California’s perpetual political debate over public employee pensions usually focuses on the benefits themselves – whether they are fair compensation for those doing the public’s work or, conversely, too generous.
Pension benefits obviously played a big role, but by themselves did not create multibillion-dollar gaps in the California Public Employees’ Retirement System or other big state and local pension trust funds.
The more egregious error was the cowardly failure of politicians to pay for the benefits they were so eager to provide, pretending that high-flying investment earnings would cover them with no cost to taxpayers.
The classic example was Senate Bill 400, the 1999 measure that sharply expanded pensions for state workers – retroactively.
Then-Gov. Gray Davis and legislators found political cover in assurances, later proven false, from CalPERS that the new benefits would cost taxpayers nothing.
That scenario was repeated hundreds of times in cities and other local governments as unions pressed their governing boards to match the state. But CalPERS’ assurances collapsed when its investments were hammered in the recession and it raised mandatory contributions to cover its losses.
Had local officials ignored CalPERS’ false promises, acknowledged that the new benefits would be costly and modestly hiked pension fund payments to cover them, the later impact, including bankruptcy filings by three cities, might have been averted.
Ignoring pensions’ long-term costs has consequences, as illustrated by what it’s taking to close a $74 billion shortfall in the State Teachers Retirement System.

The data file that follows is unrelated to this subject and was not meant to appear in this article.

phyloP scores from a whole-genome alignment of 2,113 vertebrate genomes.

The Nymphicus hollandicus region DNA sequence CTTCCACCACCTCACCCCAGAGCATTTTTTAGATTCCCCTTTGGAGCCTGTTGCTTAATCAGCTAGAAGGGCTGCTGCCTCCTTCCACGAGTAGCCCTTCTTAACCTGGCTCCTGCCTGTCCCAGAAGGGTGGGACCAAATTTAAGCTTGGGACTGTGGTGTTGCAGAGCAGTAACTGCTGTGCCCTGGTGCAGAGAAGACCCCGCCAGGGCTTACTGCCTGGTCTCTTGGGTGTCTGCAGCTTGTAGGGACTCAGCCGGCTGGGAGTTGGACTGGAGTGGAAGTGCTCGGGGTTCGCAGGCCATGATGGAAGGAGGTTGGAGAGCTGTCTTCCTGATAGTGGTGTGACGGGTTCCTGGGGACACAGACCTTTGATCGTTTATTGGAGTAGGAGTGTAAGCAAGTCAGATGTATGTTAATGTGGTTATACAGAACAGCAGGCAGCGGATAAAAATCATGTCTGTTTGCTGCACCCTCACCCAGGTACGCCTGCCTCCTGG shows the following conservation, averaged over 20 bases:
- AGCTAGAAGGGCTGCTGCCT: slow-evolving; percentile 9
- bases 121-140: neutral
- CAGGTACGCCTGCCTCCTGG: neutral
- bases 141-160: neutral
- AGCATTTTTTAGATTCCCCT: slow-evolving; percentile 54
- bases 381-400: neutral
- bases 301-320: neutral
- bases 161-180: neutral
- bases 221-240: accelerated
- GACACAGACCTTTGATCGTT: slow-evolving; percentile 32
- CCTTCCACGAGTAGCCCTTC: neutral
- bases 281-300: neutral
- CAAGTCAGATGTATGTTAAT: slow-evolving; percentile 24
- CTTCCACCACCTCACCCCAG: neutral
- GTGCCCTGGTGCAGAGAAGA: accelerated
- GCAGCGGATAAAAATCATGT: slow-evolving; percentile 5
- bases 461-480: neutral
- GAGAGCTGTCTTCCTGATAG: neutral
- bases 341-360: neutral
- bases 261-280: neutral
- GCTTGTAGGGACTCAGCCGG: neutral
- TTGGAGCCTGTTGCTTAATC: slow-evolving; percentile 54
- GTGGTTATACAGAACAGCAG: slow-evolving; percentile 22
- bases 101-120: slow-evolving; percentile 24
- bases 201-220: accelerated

Governors and legislators dithered for years as the gap widened by millions of dollars a day. Finally, however, Assembly Bill 1469 was enacted this year, boosting contributions into STRS by school districts, teachers and the state to close the gap over 32 years.
However, because of the long delay in confronting the issue, and the decades-long closure plan, covering a $74 billion gap will actually cost $237.7 billion, according to a table drawn up by STRS. And school districts will pay over 70 percent of it as their pension costs ratchet up from 8.25 percent of payroll to 19.1 percent.
By design, the payments will phase in slowly, thus softening the political impact.
School districts will see only a tiny increase this year but by the end of the decade, the STRS chart shows, they will be paying nearly $4 billion a year extra into the trust fund, and the bite will eventually climb to as much as $9.4 billion a year.
Gov. Jerry Brown and legislators have overhauled school finance to sharply expand per-pupil spending, particularly on poor and “English-learner” students.
However, school officials are warning that closing the pension gap will slice deeply into those goals and some have formed a new organization, the “CalSTRS Funding Coalition,” to drive the point home.
Call The Bee’s Dan Walters, (916) 321-1195. Back columns, sacbee.com/dan-walters. Follow him on Twitter @WaltersBee.